The Perse School

Learning to learn

This week, our Year 9 and Year 10 students have been taking part in ‘learning skills’ sessions to learn about study skills. Head of Middle School at The Perse, Richard Cross explains what it’s all about.

What enables a pupil to do well? Is someone who is simply ‘good at mathematics’ going to be a good learner in mathematics?

The most effective education takes place when students are truly engaged with the process. Pupils in Year 9 take part in a Learning Day, focusing on their learning habits and skills. We have framed the day around developing a growth mindset (Dr Carol Dweck) and the work of Professor Guy Claxton and his ideas of Learning Power, broken down into the Four ‘R’s. Habits of mind are ‘Resilience’ (the way you deal with yourself) and ‘Relating’ (the way you deal with others). Learning skills are ‘Resourcefulness’ (the ways you think) and ‘Reflection’ (the way you improve as a learner).

The importance of meta-cognition (sometimes known as ‘learning to learn’) is supported by a great deal of educational research. These self-regulation approaches aim to help pupils think about their learning more explicitly, teaching strategies to set goals and monitor and evaluate their own academic development. It is essentially about managing one’s own motivation towards learning.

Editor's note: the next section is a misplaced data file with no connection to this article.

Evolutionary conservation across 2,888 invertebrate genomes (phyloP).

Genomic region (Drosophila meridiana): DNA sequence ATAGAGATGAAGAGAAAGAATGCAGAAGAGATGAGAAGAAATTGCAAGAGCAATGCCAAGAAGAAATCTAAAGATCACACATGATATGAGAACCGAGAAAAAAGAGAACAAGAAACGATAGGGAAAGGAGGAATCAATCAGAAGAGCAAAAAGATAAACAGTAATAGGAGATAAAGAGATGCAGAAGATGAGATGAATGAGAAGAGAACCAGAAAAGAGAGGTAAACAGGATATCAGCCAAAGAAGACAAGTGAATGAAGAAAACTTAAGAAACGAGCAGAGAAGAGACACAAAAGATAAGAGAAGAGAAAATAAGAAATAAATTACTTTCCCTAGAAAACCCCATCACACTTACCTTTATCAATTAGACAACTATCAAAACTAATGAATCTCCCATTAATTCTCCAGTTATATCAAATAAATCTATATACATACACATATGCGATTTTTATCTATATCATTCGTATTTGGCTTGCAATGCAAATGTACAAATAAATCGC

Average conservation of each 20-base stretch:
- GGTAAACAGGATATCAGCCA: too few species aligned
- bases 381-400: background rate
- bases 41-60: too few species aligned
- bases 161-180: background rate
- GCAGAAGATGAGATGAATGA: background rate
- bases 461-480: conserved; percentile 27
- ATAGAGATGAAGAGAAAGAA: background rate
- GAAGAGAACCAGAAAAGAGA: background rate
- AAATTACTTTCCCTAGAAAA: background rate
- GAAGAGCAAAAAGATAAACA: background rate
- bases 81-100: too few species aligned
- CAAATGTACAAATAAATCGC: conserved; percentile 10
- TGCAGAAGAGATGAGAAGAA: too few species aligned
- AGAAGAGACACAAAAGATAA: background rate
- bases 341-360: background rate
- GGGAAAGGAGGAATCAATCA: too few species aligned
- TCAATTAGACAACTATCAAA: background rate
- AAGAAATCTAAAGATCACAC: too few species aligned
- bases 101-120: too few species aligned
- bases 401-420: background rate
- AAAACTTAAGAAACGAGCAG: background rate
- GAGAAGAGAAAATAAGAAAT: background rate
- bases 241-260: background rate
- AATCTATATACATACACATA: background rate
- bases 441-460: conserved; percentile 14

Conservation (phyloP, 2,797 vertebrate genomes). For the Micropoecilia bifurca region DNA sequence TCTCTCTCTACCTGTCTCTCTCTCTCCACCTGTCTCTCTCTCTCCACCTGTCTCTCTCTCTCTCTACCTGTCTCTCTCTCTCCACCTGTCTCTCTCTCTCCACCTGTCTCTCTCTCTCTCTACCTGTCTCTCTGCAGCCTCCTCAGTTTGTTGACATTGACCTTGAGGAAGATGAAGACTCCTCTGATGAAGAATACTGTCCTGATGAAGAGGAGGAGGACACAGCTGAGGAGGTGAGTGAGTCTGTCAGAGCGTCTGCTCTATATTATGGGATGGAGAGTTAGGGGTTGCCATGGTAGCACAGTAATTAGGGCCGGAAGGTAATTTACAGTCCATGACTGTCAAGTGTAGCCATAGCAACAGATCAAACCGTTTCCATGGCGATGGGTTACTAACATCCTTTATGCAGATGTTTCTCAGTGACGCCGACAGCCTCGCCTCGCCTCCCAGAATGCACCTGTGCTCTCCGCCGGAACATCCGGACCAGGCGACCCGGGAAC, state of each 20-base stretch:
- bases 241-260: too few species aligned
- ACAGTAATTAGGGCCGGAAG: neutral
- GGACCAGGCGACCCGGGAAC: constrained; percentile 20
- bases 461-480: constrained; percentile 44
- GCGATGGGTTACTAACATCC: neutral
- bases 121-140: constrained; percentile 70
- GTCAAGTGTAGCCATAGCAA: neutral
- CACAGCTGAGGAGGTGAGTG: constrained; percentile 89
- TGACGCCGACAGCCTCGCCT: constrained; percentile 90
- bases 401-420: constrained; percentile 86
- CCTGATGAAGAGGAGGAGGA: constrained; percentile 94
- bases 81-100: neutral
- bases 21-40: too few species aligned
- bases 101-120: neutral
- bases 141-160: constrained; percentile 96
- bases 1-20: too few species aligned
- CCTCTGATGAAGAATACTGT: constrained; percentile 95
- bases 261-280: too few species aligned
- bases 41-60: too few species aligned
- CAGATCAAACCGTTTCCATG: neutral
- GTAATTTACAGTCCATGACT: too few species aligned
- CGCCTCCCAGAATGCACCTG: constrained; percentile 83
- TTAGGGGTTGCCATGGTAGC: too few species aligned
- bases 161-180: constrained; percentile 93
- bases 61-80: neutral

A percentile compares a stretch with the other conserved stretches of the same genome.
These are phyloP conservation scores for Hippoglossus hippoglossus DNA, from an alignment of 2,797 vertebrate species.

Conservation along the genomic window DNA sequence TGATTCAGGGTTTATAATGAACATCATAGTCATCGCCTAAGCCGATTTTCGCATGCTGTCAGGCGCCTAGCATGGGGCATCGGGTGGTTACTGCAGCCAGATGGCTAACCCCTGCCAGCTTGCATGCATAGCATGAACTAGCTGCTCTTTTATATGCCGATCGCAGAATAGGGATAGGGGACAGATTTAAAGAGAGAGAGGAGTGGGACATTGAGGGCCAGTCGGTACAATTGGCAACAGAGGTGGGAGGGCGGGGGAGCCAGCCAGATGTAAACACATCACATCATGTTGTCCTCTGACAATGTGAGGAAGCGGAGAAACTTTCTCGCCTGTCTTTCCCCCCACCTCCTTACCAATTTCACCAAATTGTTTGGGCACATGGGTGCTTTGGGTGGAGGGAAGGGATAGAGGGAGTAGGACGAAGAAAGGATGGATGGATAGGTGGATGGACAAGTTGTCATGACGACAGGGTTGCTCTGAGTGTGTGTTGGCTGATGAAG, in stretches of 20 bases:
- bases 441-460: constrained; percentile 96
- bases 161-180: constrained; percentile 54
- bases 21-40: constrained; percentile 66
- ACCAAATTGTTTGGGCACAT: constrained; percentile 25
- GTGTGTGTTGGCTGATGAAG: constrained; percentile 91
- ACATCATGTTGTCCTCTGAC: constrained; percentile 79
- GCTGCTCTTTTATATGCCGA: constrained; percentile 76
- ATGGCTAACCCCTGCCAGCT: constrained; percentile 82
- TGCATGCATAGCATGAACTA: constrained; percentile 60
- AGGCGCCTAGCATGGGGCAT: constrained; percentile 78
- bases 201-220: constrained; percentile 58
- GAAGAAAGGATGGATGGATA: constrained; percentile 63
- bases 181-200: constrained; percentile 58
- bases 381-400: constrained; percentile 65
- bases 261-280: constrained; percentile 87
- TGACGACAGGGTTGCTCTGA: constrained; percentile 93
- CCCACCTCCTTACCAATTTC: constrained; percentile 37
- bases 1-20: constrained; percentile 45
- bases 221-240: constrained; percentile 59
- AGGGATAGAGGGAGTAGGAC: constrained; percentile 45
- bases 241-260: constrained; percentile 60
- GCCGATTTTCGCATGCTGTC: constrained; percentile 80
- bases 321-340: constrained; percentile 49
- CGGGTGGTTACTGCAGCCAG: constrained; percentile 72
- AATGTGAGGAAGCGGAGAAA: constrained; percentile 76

The potential impact of this approach is very high, but it can be difficult to achieve as it requires pupils to take greater responsibility for their learning and develop their understanding of what is required to succeed.

The pupils take part in a carousel, looking in depth at each ‘R’. They are also provided with a work book and the day is revisited in various tutorial sessions throughout the term. In addition, Year 9 will also take part in a ‘Learning Skills Fortnight’, where they will be introduced to a number of different strategies in their subject lessons to identify approaches which work for them. In Year 10, ideas about memory and meta-cognition are revisited throughout the year.

What is the point of school? The point of school is to improve.

Take a look at the guest blog written by Richard Cross, for more information about ‘learning to learn’.

Learning

(Graphic reproduced with kind permission by Dr Hawes)

 
 
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